There’s a mythical person it seems that most everyone wants to be like, the spontaneous, carpe diem, grab-my-overnight-bag-and-go-at-the-drop-of-a-hat person. The person who doesn’t overly think things through. The person that feels the best way to start a project is to just start it and go from there.
Real life, however, is not so romantic. Real life is more like having to suffer through the consequences of just starting and not worrying about thinking things through.
The spontaneous person figures out what they want to eat every night and goes with that idea. Real life is more like having to run to the store every day because what you spontaneously decided to make requires ingredients that you don’t have in your house.
The spontaneous person starts building that tree house for his kids when they ask. Real life is that guy running to Lowe’s 4 times a day for the next three days because he doesn’t have the screws, impact driver and sufficient lumber to finish. And he doesn’t know what he needs until he needs it and doesn’t have it.
The idealist chef simplifies her menu, cuts down on prep and creates a couple of signature dishes that will earn a high return. The reality is that when she is right and those dishes are ordered at crazy high rates every night, she runs out of the ingredients only half way through the main serving window. Does she think those people will be back? Can she realistically answer the negative posts about her place running out of food, especially the signature dish?
The norm for businesses today is that a senior leader at some level will make a seemingly innocuous decision that is for the good of the entire company only to wonder in the months ahead why there is so much push-back from these two divisions. The people are nice and all, but they won’t accept the direction and keep trying to tell you that your direction is either untenable, or cannot be done given the resources, or that it will negatively affect a major effort that you’ve assigned them elsewhere. It was perfectly rational for that leader to promulgate a table of 85 goals for the year to his team that was also binding to other VPs and their directorates. Only the issuing VP didn’t realize that to some people in the company, many of the goals were contradictory or made for impossible prioritization decisions.
Most often, boring brings home the bacon. Mr Spontaneous Guy can never really get why his ideas don’t work. Miss Rock Steady Boring Boss is the one who thinks through all the necessary implications of her ideas and isn’t surprised when things happen because she expected them to and had that in her plan.
I find it helpful to think of every activity in any organization, business or family as the following equation:
Your Activity = ∫Ax x Bx x Cx…
For any activity you undertake in life, from selling a horse, to arriving at work on time, to planning a vacation, certain variables interact with each other to determine the outcome.
There are only two ways it works. Most do what they’re doing (on the right hand side) and accept whatever outcome they get (almost invariably the “we’re doing it this way ’cause we’ve always done it this way” option). But there’s another option.
If you know what you want to achieve (your desired outcome on the left side of the equation), then you must figure out how to make the values of the variables on the right work together to equal what you want to achieve on the left. Merely finding all the causal variables is difficult. Putting them together in a sufficient combination with the right values is the hard part.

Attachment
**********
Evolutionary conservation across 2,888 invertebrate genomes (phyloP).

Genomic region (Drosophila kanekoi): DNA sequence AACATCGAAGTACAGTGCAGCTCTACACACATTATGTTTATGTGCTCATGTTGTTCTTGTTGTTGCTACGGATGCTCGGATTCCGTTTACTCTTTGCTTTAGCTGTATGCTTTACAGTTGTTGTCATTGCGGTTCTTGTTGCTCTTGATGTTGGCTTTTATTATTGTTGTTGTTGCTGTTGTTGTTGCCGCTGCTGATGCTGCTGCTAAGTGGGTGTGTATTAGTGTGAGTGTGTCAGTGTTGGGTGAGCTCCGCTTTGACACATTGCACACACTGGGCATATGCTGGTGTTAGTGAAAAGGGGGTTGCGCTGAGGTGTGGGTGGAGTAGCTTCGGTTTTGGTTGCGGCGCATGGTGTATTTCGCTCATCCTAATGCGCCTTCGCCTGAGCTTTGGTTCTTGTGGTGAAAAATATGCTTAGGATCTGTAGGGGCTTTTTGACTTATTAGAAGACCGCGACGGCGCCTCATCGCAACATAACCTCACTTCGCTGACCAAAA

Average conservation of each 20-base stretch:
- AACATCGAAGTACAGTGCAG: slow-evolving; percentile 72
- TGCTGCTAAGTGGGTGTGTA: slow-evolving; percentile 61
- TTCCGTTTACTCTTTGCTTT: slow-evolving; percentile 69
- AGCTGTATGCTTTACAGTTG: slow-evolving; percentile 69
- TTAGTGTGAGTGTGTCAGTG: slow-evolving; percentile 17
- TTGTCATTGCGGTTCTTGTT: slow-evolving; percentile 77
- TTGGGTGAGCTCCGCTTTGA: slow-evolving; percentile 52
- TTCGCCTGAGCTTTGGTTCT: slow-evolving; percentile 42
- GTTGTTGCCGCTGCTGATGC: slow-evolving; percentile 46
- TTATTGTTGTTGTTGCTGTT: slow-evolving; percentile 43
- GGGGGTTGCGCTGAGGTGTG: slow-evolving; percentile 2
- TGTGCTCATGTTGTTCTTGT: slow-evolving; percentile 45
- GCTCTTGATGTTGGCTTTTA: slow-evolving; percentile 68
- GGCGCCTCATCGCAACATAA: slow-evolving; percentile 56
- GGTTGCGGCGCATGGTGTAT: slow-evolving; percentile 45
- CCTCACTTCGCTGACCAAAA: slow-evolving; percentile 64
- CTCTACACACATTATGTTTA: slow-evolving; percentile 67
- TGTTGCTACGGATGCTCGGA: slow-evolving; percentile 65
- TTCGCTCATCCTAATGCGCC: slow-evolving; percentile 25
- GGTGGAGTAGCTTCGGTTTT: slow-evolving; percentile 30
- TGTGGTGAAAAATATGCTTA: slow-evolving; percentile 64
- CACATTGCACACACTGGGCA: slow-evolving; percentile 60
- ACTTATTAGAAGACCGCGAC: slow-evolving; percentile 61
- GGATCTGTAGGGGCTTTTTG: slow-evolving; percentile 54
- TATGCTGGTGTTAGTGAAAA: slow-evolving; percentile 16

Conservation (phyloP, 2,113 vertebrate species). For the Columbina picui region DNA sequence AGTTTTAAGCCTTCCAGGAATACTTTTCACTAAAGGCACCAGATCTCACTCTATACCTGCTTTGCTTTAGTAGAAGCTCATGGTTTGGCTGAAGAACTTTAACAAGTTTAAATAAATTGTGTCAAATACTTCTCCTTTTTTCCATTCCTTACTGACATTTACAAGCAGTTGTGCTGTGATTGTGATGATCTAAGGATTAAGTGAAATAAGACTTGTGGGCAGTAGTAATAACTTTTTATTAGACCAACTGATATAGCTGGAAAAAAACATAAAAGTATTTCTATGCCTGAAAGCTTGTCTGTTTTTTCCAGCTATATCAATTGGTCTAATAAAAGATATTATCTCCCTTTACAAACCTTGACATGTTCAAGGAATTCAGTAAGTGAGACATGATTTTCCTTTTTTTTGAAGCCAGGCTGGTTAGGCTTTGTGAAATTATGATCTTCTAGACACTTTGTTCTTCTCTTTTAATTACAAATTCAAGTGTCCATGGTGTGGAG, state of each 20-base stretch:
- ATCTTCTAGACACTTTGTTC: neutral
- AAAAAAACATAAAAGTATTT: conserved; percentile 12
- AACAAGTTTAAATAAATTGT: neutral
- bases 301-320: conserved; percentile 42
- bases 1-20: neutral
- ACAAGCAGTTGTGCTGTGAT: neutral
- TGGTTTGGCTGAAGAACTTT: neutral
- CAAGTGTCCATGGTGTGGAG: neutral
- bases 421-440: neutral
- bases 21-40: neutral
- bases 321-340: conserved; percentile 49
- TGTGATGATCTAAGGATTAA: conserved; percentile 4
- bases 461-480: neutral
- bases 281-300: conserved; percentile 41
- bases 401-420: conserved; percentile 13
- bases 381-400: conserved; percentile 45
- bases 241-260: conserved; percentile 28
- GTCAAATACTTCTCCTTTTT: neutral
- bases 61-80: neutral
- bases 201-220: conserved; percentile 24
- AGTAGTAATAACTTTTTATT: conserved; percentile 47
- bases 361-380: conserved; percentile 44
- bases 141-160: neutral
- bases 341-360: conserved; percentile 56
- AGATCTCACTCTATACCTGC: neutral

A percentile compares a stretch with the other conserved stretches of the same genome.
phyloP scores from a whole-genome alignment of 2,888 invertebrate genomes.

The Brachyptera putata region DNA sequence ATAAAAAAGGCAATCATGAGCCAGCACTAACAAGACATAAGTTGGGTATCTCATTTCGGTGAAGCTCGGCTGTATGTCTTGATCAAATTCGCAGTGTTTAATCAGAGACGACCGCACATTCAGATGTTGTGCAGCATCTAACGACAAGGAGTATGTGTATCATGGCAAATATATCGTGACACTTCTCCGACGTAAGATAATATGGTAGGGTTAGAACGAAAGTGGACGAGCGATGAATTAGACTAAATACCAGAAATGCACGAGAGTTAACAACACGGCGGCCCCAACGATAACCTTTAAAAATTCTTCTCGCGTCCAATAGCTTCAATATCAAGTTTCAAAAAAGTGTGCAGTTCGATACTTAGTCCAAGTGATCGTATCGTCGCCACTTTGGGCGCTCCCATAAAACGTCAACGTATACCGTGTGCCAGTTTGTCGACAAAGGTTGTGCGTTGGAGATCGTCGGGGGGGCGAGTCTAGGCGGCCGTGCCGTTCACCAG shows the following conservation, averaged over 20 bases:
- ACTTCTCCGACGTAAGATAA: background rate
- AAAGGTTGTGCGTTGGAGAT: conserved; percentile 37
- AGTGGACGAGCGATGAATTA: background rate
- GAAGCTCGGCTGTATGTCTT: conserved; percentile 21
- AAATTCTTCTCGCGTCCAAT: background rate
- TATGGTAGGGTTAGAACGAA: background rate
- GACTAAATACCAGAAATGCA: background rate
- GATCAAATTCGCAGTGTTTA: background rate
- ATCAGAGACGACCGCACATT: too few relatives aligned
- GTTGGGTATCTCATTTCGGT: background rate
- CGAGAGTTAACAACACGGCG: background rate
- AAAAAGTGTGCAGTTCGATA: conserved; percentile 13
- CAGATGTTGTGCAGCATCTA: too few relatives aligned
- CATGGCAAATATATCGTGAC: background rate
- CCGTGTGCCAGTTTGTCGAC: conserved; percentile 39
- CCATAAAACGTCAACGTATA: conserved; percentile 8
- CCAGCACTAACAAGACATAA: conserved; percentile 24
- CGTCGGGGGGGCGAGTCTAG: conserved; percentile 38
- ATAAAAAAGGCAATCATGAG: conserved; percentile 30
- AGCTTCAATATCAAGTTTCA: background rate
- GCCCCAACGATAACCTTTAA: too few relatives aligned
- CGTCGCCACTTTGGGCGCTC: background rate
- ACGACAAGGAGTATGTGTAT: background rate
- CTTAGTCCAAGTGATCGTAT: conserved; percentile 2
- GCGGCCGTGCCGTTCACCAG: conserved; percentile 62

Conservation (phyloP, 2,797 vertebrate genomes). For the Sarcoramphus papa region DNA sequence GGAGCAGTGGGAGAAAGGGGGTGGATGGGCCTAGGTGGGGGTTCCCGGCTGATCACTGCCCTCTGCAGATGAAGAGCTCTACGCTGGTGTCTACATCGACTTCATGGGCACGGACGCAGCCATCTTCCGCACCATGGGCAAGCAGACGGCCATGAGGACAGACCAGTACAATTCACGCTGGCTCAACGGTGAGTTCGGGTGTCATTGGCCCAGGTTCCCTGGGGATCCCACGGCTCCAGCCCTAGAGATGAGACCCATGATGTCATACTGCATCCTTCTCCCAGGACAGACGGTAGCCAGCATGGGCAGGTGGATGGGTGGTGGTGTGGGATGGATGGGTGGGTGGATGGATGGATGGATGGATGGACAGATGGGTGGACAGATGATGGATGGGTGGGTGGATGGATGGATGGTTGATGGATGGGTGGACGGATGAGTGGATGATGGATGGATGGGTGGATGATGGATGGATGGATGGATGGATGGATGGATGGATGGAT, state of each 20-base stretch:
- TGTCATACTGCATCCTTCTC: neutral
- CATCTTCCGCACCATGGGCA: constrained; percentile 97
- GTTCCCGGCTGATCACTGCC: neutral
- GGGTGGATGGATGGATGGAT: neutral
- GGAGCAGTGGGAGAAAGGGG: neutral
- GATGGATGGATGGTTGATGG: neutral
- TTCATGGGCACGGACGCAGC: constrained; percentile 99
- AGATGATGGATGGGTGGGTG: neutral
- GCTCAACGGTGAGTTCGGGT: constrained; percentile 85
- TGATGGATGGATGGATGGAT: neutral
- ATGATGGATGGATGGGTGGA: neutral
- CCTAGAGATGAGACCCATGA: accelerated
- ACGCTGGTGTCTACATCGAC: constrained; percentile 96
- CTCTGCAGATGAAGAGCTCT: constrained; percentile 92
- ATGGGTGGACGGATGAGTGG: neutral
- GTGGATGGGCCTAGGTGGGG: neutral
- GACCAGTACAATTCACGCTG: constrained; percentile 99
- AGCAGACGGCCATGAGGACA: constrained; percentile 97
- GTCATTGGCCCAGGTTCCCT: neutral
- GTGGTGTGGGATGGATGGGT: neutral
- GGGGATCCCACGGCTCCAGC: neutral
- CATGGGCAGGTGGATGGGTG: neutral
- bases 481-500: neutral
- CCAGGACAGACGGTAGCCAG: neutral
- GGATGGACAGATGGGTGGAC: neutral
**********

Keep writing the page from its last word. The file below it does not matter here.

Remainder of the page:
Change the value of any one variable, and you affect the value of your outcome. But change the value of any variable, and you may also change the value of other variables as well, which then affects the outcome even more.
Some variables are necessary. Others are sufficient. You need to know the difference and how it impacts the outcome. For example, there may be 10 variables which causally influence your desired outcome. You may find 2 that are necessary when paired with any two others, which would then be sufficient for your level of desired outcome.
So before you make a decision, I’d recommend strongly that you consider all the variables that go into a decision. If you are doing any kind of planning, do not assume away any of your variables. It is critical to list all your known variables, then aggressively challenge how you know their values and validate them all.
Then I want you to consider one more thing. Each of your decisions that forces an action has a consequence. Nearly every one is foreseeable. But not all are foreseen. It ties in to what we just discussed above. When you change a variable, you necessarily change the outcome. When you put a directive in action, you necessarily will have consequences. You hope that the consequences are the outcomes you want. But it is surprising how many people every day make decisions without even understanding the natural consequences of those decisions.
You might contract to build a new product thinking that you have plenty of line capacity to do so. But the additional people required to run that line on the third shift max out your facilities. You may have parts for that bar code printer in case it goes down, but do you have sufficient trained personnel to fix it on each shift or do you have to shut down production to call the vendor’s maintenance team? You might dedicate the next sprint review to developing a new capability in your software that will drive demand from the users that the developers never realized would be used the way the licensees use it which stress a different part of the code in a way you didn’t realize.
This process forces truth into your daily life. There is no such thing as magic pixie dust.
Take the time to think through all your variables and all the potential consequences. Then make an informed and deliberate decision with confidence that you won’t be surprised down the road.